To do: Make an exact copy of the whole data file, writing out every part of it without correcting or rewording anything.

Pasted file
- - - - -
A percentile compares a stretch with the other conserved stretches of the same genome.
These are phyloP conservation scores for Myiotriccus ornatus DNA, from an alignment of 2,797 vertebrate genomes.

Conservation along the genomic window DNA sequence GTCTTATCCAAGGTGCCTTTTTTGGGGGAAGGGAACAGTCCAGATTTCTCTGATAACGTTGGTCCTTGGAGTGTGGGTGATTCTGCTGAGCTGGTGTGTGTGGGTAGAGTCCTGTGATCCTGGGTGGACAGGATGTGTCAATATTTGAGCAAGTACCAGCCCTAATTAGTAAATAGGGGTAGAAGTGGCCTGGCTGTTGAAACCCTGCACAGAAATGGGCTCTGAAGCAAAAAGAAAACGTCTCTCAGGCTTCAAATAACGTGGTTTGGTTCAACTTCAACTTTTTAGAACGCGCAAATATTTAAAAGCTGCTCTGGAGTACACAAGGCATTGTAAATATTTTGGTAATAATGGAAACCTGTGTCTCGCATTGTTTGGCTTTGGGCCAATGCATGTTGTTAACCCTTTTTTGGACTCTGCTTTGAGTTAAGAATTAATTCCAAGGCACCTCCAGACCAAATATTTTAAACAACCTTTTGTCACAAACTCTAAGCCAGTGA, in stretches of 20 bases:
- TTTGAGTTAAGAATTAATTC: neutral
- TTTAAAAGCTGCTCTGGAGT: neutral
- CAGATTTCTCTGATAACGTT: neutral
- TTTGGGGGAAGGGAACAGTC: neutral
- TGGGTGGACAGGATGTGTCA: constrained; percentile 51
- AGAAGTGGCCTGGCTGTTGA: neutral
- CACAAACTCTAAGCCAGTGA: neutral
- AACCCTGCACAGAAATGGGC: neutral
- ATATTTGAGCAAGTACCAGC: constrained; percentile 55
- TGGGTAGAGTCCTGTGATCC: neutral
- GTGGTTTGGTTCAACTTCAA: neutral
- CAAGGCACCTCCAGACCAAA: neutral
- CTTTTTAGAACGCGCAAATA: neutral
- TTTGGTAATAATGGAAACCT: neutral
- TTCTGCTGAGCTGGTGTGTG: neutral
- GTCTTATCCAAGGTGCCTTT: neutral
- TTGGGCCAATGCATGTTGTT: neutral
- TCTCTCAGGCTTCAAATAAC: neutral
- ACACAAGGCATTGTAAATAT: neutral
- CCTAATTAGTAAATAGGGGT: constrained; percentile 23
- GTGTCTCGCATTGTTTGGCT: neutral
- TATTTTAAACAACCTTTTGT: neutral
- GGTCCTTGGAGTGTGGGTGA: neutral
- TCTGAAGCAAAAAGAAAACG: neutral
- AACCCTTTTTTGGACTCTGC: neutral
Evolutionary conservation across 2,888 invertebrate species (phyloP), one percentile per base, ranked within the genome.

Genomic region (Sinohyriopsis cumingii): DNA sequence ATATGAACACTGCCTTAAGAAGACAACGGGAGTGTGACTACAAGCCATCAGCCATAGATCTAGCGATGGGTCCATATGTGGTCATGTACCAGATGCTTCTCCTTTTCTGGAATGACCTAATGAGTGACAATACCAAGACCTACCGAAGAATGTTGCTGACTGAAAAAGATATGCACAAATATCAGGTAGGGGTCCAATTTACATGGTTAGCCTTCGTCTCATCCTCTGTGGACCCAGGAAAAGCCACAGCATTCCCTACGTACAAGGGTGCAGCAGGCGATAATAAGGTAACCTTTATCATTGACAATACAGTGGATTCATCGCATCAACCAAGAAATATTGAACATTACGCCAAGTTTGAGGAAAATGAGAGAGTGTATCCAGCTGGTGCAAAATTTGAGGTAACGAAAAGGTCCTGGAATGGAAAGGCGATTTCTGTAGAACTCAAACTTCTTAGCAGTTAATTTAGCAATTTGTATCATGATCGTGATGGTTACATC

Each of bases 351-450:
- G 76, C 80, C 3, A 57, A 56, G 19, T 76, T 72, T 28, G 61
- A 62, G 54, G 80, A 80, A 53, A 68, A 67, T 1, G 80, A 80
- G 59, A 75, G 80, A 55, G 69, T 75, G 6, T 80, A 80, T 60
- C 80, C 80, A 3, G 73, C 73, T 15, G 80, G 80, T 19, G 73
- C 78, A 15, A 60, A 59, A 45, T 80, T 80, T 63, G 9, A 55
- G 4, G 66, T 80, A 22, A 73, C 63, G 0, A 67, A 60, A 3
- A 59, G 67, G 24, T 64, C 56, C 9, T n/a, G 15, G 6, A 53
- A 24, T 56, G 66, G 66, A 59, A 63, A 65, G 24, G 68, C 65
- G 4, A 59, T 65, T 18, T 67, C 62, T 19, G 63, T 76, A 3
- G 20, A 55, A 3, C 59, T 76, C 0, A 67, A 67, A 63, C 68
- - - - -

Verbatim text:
A percentile compares a stretch with the other conserved stretches of the same genome.
These are phyloP conservation scores for Myiotriccus ornatus DNA, from an alignment of 2,797 vertebrate genomes.

Conservation along the genomic window DNA sequence GTCTTATCCAAGGTGCCTTTTTTGGGGGAAGGGAACAGTCCAGATTTCTCTGATAACGTTGGTCCTTGGAGTGTGGGTGATTCTGCTGAGCTGGTGTGTGTGGGTAGAGTCCTGTGATCCTGGGTGGACAGGATGTGTCAATATTTGAGCAAGTACCAGCCCTAATTAGTAAATAGGGGTAGAAGTGGCCTGGCTGTTGAAACCCTGCACAGAAATGGGCTCTGAAGCAAAAAGAAAACGTCTCTCAGGCTTCAAATAACGTGGTTTGGTTCAACTTCAACTTTTTAGAACGCGCAAATATTTAAAAGCTGCTCTGGAGTACACAAGGCATTGTAAATATTTTGGTAATAATGGAAACCTGTGTCTCGCATTGTTTGGCTTTGGGCCAATGCATGTTGTTAACCCTTTTTTGGACTCTGCTTTGAGTTAAGAATTAATTCCAAGGCACCTCCAGACCAAATATTTTAAACAACCTTTTGTCACAAACTCTAAGCCAGTGA, in stretches of 20 bases:
- TTTGAGTTAAGAATTAATTC: neutral
- TTTAAAAGCTGCTCTGGAGT: neutral
- CAGATTTCTCTGATAACGTT: neutral
- TTTGGGGGAAGGGAACAGTC: neutral
- TGGGTGGACAGGATGTGTCA: constrained; percentile 51
- AGAAGTGGCCTGGCTGTTGA: neutral
- CACAAACTCTAAGCCAGTGA: neutral
- AACCCTGCACAGAAATGGGC: neutral
- ATATTTGAGCAAGTACCAGC: constrained; percentile 55
- TGGGTAGAGTCCTGTGATCC: neutral
- GTGGTTTGGTTCAACTTCAA: neutral
- CAAGGCACCTCCAGACCAAA: neutral
- CTTTTTAGAACGCGCAAATA: neutral
- TTTGGTAATAATGGAAACCT: neutral
- TTCTGCTGAGCTGGTGTGTG: neutral
- GTCTTATCCAAGGTGCCTTT: neutral
- TTGGGCCAATGCATGTTGTT: neutral
- TCTCTCAGGCTTCAAATAAC: neutral
- ACACAAGGCATTGTAAATAT: neutral
- CCTAATTAGTAAATAGGGGT: constrained; percentile 23
- GTGTCTCGCATTGTTTGGCT: neutral
- TATTTTAAACAACCTTTTGT: neutral
- GGTCCTTGGAGTGTGGGTGA: neutral
- TCTGAAGCAAAAAGAAAACG: neutral
- AACCCTTTTTTGGACTCTGC: neutral
Evolutionary conservation across 2,888 invertebrate species (phyloP), one percentile per base, ranked within the genome.

Genomic region (Sinohyriopsis cumingii): DNA sequence ATATGAACACTGCCTTAAGAAGACAACGGGAGTGTGACTACAAGCCATCAGCCATAGATCTAGCGATGGGTCCATATGTGGTCATGTACCAGATGCTTCTCCTTTTCTGGAATGACCTAATGAGTGACAATACCAAGACCTACCGAAGAATGTTGCTGACTGAAAAAGATATGCACAAATATCAGGTAGGGGTCCAATTTACATGGTTAGCCTTCGTCTCATCCTCTGTGGACCCAGGAAAAGCCACAGCATTCCCTACGTACAAGGGTGCAGCAGGCGATAATAAGGTAACCTTTATCATTGACAATACAGTGGATTCATCGCATCAACCAAGAAATATTGAACATTACGCCAAGTTTGAGGAAAATGAGAGAGTGTATCCAGCTGGTGCAAAATTTGAGGTAACGAAAAGGTCCTGGAATGGAAAGGCGATTTCTGTAGAACTCAAACTTCTTAGCAGTTAATTTAGCAATTTGTATCATGATCGTGATGGTTACATC

Each of bases 351-450:
- G 76, C 80, C 3, A 57, A 56, G 19, T 76, T 72, T 28, G 61
- A 62, G 54, G 80, A 80, A 53, A 68, A 67, T 1, G 80, A 80
- G 59, A 75, G 80, A 55, G 69, T 75, G 6, T 80, A 80, T 60
- C 80, C 80, A 3, G 73, C 73, T 15, G 80, G 80, T 19, G 73
- C 78, A 15, A 60, A 59, A 45, T 80, T 80, T 63, G 9, A 55
- G 4, G 66, T 80, A 22, A 73, C 63, G 0, A 67, A 60, A 3
- A 59, G 67, G 24, T 64, C 56, C 9, T n/a, G 15, G 6, A 53
- A 24, T 56, G 66, G 66, A 59, A 63, A 65, G 24, G 68, C 65
- G 4, A 59, T 65, T 18, T 67, C 62, T 19, G 63, T 76, A 3
- G 20, A 55, A 3, C 59, T 76, C 0, A 67, A 67, A 63, C 68